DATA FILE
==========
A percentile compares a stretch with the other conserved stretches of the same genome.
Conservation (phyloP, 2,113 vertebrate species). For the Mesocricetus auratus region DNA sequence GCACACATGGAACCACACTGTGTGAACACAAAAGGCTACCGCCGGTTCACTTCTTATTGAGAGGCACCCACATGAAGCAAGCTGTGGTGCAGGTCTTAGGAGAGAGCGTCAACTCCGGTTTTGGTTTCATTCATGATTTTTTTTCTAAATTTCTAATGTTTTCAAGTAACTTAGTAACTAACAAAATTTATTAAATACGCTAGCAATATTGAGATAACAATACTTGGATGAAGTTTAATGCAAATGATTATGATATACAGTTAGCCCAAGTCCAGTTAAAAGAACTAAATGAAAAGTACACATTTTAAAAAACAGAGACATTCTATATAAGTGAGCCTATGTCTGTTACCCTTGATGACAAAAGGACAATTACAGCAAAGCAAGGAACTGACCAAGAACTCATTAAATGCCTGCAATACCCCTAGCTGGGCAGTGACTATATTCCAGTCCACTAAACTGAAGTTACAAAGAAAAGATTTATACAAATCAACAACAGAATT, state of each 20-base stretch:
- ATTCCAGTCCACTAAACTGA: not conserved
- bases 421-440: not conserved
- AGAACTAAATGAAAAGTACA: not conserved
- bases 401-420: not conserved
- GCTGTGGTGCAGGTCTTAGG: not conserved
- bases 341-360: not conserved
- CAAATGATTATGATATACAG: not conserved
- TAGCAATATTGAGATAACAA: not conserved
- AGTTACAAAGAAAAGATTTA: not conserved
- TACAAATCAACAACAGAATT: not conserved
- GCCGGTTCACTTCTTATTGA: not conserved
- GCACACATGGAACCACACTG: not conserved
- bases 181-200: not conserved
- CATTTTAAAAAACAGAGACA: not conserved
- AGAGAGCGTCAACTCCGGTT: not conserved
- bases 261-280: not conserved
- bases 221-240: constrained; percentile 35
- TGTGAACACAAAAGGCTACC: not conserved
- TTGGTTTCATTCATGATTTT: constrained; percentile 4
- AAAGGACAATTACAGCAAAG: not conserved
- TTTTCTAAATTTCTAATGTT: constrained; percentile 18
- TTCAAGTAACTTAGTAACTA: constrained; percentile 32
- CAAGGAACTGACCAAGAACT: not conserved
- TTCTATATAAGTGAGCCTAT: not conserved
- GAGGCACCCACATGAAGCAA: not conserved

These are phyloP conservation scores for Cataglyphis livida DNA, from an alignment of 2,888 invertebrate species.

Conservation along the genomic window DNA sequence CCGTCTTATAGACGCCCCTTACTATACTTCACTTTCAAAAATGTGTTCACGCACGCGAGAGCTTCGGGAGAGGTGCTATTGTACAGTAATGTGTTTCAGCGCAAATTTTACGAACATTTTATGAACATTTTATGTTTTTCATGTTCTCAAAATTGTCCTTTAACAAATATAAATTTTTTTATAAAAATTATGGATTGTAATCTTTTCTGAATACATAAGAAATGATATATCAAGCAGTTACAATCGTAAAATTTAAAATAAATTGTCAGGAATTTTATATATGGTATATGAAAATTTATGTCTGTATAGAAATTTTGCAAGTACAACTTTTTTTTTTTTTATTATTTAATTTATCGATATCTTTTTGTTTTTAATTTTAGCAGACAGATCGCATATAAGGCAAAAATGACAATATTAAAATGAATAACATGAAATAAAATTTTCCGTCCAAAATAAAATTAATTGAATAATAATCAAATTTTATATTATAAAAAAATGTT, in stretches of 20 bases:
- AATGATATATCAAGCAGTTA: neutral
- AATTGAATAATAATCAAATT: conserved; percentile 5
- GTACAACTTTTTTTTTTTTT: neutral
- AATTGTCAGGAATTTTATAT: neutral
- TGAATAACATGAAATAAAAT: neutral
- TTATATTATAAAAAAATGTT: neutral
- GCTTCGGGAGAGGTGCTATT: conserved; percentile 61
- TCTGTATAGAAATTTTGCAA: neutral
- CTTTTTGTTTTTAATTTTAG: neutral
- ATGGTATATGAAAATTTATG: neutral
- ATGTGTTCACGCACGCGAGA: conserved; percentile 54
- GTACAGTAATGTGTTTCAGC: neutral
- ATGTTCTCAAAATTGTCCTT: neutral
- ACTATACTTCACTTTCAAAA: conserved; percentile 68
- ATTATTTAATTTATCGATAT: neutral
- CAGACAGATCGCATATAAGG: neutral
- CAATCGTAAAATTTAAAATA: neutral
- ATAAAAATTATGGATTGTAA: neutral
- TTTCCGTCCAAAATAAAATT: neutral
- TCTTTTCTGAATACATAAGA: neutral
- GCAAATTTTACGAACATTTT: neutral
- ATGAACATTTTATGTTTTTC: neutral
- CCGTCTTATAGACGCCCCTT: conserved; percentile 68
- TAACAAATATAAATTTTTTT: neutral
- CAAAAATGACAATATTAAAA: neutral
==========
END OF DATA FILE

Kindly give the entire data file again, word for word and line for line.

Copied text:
A percentile compares a stretch with the other conserved stretches of the same genome.
Conservation (phyloP, 2,113 vertebrate species). For the Mesocricetus auratus region DNA sequence GCACACATGGAACCACACTGTGTGAACACAAAAGGCTACCGCCGGTTCACTTCTTATTGAGAGGCACCCACATGAAGCAAGCTGTGGTGCAGGTCTTAGGAGAGAGCGTCAACTCCGGTTTTGGTTTCATTCATGATTTTTTTTCTAAATTTCTAATGTTTTCAAGTAACTTAGTAACTAACAAAATTTATTAAATACGCTAGCAATATTGAGATAACAATACTTGGATGAAGTTTAATGCAAATGATTATGATATACAGTTAGCCCAAGTCCAGTTAAAAGAACTAAATGAAAAGTACACATTTTAAAAAACAGAGACATTCTATATAAGTGAGCCTATGTCTGTTACCCTTGATGACAAAAGGACAATTACAGCAAAGCAAGGAACTGACCAAGAACTCATTAAATGCCTGCAATACCCCTAGCTGGGCAGTGACTATATTCCAGTCCACTAAACTGAAGTTACAAAGAAAAGATTTATACAAATCAACAACAGAATT, state of each 20-base stretch:
- ATTCCAGTCCACTAAACTGA: not conserved
- bases 421-440: not conserved
- AGAACTAAATGAAAAGTACA: not conserved
- bases 401-420: not conserved
- GCTGTGGTGCAGGTCTTAGG: not conserved
- bases 341-360: not conserved
- CAAATGATTATGATATACAG: not conserved
- TAGCAATATTGAGATAACAA: not conserved
- AGTTACAAAGAAAAGATTTA: not conserved
- TACAAATCAACAACAGAATT: not conserved
- GCCGGTTCACTTCTTATTGA: not conserved
- GCACACATGGAACCACACTG: not conserved
- bases 181-200: not conserved
- CATTTTAAAAAACAGAGACA: not conserved
- AGAGAGCGTCAACTCCGGTT: not conserved
- bases 261-280: not conserved
- bases 221-240: constrained; percentile 35
- TGTGAACACAAAAGGCTACC: not conserved
- TTGGTTTCATTCATGATTTT: constrained; percentile 4
- AAAGGACAATTACAGCAAAG: not conserved
- TTTTCTAAATTTCTAATGTT: constrained; percentile 18
- TTCAAGTAACTTAGTAACTA: constrained; percentile 32
- CAAGGAACTGACCAAGAACT: not conserved
- TTCTATATAAGTGAGCCTAT: not conserved
- GAGGCACCCACATGAAGCAA: not conserved

These are phyloP conservation scores for Cataglyphis livida DNA, from an alignment of 2,888 invertebrate species.

Conservation along the genomic window DNA sequence CCGTCTTATAGACGCCCCTTACTATACTTCACTTTCAAAAATGTGTTCACGCACGCGAGAGCTTCGGGAGAGGTGCTATTGTACAGTAATGTGTTTCAGCGCAAATTTTACGAACATTTTATGAACATTTTATGTTTTTCATGTTCTCAAAATTGTCCTTTAACAAATATAAATTTTTTTATAAAAATTATGGATTGTAATCTTTTCTGAATACATAAGAAATGATATATCAAGCAGTTACAATCGTAAAATTTAAAATAAATTGTCAGGAATTTTATATATGGTATATGAAAATTTATGTCTGTATAGAAATTTTGCAAGTACAACTTTTTTTTTTTTTATTATTTAATTTATCGATATCTTTTTGTTTTTAATTTTAGCAGACAGATCGCATATAAGGCAAAAATGACAATATTAAAATGAATAACATGAAATAAAATTTTCCGTCCAAAATAAAATTAATTGAATAATAATCAAATTTTATATTATAAAAAAATGTT, in stretches of 20 bases:
- AATGATATATCAAGCAGTTA: neutral
- AATTGAATAATAATCAAATT: conserved; percentile 5
- GTACAACTTTTTTTTTTTTT: neutral
- AATTGTCAGGAATTTTATAT: neutral
- TGAATAACATGAAATAAAAT: neutral
- TTATATTATAAAAAAATGTT: neutral
- GCTTCGGGAGAGGTGCTATT: conserved; percentile 61
- TCTGTATAGAAATTTTGCAA: neutral
- CTTTTTGTTTTTAATTTTAG: neutral
- ATGGTATATGAAAATTTATG: neutral
- ATGTGTTCACGCACGCGAGA: conserved; percentile 54
- GTACAGTAATGTGTTTCAGC: neutral
- ATGTTCTCAAAATTGTCCTT: neutral
- ACTATACTTCACTTTCAAAA: conserved; percentile 68
- ATTATTTAATTTATCGATAT: neutral
- CAGACAGATCGCATATAAGG: neutral
- CAATCGTAAAATTTAAAATA: neutral
- ATAAAAATTATGGATTGTAA: neutral
- TTTCCGTCCAAAATAAAATT: neutral
- TCTTTTCTGAATACATAAGA: neutral
- GCAAATTTTACGAACATTTT: neutral
- ATGAACATTTTATGTTTTTC: neutral
- CCGTCTTATAGACGCCCCTT: conserved; percentile 68
- TAACAAATATAAATTTTTTT: neutral
- CAAAAATGACAATATTAAAA: neutral